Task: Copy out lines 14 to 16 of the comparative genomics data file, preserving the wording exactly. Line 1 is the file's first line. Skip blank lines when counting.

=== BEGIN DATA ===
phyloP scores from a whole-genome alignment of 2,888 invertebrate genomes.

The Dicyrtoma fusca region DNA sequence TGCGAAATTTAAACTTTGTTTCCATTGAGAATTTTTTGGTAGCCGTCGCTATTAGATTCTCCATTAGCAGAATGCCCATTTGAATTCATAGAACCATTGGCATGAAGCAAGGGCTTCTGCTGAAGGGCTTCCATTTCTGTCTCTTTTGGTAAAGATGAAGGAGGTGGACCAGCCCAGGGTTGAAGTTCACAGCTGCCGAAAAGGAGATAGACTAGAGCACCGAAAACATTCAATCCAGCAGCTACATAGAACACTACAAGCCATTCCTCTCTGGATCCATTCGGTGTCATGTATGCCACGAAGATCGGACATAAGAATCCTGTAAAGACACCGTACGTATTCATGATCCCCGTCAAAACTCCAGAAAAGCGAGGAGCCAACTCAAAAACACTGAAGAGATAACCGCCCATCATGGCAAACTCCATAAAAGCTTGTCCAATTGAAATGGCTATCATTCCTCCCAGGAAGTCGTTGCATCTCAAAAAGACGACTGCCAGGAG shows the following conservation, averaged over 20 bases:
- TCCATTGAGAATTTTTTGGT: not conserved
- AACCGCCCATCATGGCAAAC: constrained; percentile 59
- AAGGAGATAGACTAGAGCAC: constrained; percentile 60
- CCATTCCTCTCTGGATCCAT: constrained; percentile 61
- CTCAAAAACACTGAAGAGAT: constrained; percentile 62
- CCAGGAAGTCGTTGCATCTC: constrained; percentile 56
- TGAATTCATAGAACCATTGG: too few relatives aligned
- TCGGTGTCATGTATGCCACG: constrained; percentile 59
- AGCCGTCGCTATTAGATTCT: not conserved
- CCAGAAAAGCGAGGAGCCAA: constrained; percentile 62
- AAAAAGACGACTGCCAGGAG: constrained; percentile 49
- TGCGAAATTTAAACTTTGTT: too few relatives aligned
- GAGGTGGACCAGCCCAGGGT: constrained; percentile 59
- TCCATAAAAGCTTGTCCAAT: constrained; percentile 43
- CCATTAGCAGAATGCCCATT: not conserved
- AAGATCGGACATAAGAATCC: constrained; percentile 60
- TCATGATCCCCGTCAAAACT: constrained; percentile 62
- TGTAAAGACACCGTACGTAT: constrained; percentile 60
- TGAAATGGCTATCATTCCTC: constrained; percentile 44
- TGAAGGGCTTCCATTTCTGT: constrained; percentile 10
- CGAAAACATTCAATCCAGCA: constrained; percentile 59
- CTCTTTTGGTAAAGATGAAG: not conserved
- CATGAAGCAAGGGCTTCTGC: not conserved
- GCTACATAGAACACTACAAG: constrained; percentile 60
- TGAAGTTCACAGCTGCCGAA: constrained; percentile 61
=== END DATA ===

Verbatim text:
- TGCGAAATTTAAACTTTGTT: too few relatives aligned
- GAGGTGGACCAGCCCAGGGT: constrained; percentile 59
- TCCATAAAAGCTTGTCCAAT: constrained; percentile 43